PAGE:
Leisa Shelton is archiving our responses to art


Leisa Shelton has been making performance art for over 30 years. For the last 10, her work has involved a variety of archiving—and much of it is entirely accidental. It’s the result of a snowballing effort to capture audience responses and engagement to experimental shows and festivals across the world. Now, for the first time, five of her major works are showing alongside each other in Archiving the Ephemeral at Abbotsford Convent.

“None of this was intentional,” says Shelton of the exhibition. “It began in 2013 with a single commission from Arts House to respond to the new festival they were developing.” From this commission, Mapping was born: a project where Shelton asked visitors to name an experimental Australian artist who has impacted them, effectively building a national archive of significant Australian artists for future generations.

It was supposed to be a one-off project, but has been recommissioned again and again. The exhibiting of former answers, as well as Shelton seeking new answers, will take place at Archiving the Ephemeral. Visitors can view nine floating stainless-steel boxes in which the archives are held, which Shelton describes as “an installation object in and off itself”—and viewers can also add an artist name that has meant something to them.

From this project came Shelton’s idea for Scribe, a live writing project that has been commissioned 18 times at various art festivals across the world, capturing audience responses to the artwork they’ve just seen. Shelton, or one of her ‘scribes’, sit with the participant and record their reaction. She describes how, “freed of writing, people are staying in the felt experience of where they’ve just been”, creating a rare space for an “unfolding of the experience”.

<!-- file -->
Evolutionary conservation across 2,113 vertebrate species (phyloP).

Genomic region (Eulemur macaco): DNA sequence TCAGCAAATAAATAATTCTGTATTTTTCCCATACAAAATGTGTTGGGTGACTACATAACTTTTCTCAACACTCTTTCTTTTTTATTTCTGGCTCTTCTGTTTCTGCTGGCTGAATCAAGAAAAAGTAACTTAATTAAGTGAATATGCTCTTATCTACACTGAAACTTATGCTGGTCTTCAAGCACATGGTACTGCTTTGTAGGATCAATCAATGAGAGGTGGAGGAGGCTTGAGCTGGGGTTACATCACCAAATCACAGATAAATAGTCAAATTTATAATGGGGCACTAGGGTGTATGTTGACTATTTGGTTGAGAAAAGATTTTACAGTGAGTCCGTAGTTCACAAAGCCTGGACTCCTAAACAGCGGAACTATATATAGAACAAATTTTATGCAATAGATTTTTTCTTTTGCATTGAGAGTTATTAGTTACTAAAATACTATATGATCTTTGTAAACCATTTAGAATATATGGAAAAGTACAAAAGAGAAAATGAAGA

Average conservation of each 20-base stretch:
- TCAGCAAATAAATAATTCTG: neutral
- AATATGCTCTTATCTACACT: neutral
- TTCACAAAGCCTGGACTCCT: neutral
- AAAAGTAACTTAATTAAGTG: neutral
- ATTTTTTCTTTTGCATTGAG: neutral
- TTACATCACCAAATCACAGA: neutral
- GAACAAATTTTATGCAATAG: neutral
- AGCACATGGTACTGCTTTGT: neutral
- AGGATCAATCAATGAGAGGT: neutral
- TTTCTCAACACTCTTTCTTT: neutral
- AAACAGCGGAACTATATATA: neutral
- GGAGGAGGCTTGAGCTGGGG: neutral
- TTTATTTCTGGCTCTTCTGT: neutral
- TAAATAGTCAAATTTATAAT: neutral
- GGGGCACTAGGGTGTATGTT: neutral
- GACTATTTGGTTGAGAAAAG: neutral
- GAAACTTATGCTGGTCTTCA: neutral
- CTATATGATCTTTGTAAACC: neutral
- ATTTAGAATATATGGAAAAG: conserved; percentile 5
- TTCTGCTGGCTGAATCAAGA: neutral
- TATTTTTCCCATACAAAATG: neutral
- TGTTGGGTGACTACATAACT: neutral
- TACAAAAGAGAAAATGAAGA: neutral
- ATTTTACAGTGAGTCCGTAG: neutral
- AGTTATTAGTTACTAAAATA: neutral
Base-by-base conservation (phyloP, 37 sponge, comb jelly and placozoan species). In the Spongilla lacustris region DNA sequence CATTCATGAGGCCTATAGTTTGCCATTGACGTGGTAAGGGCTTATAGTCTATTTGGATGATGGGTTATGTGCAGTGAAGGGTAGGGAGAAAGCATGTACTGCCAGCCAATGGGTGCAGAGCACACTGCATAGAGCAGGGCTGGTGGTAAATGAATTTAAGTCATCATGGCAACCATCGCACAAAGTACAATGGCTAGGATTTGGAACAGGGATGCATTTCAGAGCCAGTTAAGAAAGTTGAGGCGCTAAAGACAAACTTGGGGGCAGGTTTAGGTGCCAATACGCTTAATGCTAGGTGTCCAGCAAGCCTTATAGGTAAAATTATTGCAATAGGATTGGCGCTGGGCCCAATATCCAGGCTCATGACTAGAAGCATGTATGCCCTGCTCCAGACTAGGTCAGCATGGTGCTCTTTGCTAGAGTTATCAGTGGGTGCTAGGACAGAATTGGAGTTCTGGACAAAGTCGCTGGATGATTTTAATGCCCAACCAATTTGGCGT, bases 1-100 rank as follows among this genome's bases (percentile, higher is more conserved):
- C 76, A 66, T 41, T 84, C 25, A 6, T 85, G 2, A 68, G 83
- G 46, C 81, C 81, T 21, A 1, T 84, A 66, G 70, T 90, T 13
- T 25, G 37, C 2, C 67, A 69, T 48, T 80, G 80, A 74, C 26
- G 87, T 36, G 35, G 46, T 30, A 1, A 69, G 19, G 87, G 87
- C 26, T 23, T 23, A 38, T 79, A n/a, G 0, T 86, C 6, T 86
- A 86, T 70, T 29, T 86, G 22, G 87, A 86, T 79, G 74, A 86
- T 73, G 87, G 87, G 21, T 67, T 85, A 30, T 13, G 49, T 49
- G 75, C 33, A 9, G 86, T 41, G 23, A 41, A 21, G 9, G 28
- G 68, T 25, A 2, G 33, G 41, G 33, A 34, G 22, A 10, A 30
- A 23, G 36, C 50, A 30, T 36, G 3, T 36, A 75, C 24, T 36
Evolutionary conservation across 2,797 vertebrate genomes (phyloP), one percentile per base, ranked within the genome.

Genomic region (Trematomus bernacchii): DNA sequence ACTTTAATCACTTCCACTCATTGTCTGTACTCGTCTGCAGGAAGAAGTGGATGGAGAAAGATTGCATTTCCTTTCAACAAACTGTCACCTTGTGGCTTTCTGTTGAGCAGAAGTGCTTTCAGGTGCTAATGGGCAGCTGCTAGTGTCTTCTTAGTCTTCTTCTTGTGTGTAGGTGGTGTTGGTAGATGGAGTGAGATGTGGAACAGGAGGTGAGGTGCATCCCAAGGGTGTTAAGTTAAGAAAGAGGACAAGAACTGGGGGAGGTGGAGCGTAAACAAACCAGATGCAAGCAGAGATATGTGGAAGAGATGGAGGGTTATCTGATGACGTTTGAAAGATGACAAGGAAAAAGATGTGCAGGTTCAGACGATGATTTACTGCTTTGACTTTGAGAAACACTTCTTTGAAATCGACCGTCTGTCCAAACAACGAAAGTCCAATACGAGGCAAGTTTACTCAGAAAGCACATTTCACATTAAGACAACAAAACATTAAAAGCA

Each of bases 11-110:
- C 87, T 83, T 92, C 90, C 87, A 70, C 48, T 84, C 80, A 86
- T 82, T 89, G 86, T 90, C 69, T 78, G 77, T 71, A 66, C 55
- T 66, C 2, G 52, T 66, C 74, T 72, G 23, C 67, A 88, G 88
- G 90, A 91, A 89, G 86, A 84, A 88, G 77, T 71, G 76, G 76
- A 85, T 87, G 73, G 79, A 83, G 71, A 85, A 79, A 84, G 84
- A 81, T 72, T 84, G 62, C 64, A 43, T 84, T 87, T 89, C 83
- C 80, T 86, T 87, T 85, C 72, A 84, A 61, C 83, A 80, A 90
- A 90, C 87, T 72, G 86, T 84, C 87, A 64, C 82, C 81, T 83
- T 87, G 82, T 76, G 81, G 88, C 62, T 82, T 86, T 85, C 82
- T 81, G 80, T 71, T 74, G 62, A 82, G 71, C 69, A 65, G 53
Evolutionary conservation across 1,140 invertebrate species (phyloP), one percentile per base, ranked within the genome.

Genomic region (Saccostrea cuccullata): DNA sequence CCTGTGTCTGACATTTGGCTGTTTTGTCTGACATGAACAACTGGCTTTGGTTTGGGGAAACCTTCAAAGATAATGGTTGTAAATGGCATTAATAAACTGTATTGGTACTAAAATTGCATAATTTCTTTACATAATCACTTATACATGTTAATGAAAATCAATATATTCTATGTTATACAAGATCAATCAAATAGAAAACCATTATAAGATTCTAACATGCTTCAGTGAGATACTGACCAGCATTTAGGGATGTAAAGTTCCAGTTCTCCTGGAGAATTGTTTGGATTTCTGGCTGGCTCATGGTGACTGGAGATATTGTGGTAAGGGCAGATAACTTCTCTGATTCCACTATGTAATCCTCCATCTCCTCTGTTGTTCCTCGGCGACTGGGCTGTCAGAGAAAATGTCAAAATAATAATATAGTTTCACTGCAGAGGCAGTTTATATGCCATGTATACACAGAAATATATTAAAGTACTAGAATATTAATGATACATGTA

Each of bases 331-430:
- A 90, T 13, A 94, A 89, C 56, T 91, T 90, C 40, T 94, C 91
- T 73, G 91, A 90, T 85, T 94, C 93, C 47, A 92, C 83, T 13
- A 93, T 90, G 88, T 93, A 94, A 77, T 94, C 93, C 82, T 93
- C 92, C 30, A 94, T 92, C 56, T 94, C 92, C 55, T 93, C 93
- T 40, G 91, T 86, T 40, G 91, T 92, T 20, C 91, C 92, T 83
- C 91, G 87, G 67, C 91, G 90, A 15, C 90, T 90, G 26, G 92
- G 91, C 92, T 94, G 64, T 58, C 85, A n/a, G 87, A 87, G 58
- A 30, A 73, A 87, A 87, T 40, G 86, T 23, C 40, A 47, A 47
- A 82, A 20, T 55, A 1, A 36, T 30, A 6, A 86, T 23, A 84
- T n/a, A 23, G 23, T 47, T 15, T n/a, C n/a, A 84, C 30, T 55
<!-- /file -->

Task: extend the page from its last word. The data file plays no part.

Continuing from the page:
The reactions Shelton has recorded over the years vary greatly. She recalls her awe at one participant asking, “Where does the movement that was humming in my body during that performance go when I sleep?” Another, responding to a video work by Maree Clarke, said, “I have never understood the depth of the relationship to Country. I hear it all the time, I read it in the news, and think, ‘Get over it, we all have that’. And I sat in that room and felt it for the first time. And now I see where the anger is coming from.”

In a new work for the show, Shelton has invited fellow artist’s Jill Orr and STELARC to participate in Performing the Archive, in which audience members are selected via a ballot to sit and talk with the artists about pivotal moments in their respective careers. “It’s an oral history,” says Shelton. “It’s passing on this lineage of practice directly from the artist to you.”

Shelton describes the importance of acknowledging and contributing to the heritage of oral history in this country. It is an archive in itself, and one that requires trust in the engagement of the audience, and their willingness to preserve an artwork through retelling.

From this perspective, addendum seems like a very natural progression of Shelton’s practice. The work occured in 2019, with Shelton taking her 30 years of culminated art practice and staging a durational burning of her full archive. The ash from each project was kept, bound, hand-sewn, labelled, and the full collection of over 140 packages is now on display for Archiving the Ephemeral.

Shelton does not see the burning as a destruction of her archive, as she hopes the work will live in others’ experience of it. “Can we be the archive for one another? If my work has mattered to you, will you carry it forward? Will you name me?”

Archiving the Ephemeral
Leisa Shelton
Abbotsford Convent
14—22 April

Feature Words by Sally Gearon